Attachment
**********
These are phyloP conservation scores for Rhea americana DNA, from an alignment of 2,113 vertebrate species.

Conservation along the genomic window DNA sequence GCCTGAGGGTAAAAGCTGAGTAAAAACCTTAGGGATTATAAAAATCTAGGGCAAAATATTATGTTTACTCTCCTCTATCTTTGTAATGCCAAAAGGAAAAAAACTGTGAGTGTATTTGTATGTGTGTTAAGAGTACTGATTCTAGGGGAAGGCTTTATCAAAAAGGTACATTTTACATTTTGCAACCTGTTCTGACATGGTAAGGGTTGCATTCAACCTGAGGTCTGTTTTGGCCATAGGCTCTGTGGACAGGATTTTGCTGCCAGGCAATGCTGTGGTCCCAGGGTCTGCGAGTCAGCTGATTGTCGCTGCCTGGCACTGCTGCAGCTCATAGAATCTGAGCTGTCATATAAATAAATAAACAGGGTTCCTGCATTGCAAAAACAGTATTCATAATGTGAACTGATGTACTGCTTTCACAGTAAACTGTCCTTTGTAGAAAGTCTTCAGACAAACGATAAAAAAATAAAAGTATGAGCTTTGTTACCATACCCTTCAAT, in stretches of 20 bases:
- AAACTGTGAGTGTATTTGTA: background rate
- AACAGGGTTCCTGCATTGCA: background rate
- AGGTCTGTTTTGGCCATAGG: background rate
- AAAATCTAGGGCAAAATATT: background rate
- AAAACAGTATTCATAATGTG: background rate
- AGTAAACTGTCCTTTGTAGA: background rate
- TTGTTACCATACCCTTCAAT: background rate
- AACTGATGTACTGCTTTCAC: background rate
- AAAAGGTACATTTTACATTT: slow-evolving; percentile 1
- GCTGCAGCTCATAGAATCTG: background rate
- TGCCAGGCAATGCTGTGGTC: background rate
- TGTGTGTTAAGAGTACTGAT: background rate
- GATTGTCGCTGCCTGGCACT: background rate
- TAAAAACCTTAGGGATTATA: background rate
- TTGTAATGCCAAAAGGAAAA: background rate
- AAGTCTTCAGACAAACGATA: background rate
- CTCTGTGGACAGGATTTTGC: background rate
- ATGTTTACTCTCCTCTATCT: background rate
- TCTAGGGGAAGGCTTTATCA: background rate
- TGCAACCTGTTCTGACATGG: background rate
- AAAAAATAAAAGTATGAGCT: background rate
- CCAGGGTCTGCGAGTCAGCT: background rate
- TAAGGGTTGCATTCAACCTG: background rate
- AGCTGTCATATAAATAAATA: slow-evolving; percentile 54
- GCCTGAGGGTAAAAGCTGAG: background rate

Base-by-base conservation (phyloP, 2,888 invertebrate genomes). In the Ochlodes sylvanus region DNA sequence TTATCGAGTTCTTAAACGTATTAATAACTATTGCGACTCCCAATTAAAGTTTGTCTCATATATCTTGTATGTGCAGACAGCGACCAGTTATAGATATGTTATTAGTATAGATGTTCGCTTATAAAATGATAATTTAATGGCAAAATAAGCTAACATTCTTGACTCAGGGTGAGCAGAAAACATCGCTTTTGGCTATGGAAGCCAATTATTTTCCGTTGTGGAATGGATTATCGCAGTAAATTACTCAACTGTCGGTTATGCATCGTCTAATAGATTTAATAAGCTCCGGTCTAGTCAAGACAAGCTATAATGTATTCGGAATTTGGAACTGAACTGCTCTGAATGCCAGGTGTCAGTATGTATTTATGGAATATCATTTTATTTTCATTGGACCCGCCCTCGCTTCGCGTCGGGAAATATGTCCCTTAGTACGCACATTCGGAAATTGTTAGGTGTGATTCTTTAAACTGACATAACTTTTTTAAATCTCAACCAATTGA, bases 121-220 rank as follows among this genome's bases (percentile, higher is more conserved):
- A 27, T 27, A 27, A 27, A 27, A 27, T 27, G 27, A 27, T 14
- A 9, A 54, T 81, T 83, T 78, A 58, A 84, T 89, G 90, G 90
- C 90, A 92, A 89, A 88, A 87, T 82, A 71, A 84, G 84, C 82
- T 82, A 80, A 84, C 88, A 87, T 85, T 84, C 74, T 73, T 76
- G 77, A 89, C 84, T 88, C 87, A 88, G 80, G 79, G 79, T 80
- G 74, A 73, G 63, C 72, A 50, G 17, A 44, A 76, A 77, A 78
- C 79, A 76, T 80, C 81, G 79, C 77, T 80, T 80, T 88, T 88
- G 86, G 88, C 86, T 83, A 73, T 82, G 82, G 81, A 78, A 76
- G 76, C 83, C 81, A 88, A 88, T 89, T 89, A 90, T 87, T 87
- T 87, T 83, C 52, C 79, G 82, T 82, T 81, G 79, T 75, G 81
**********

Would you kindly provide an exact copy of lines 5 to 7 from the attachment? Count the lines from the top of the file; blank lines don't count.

- AGGTCTGTTTTGGCCATAGG: background rate
- AAAATCTAGGGCAAAATATT: background rate
- AAAACAGTATTCATAATGTG: background rate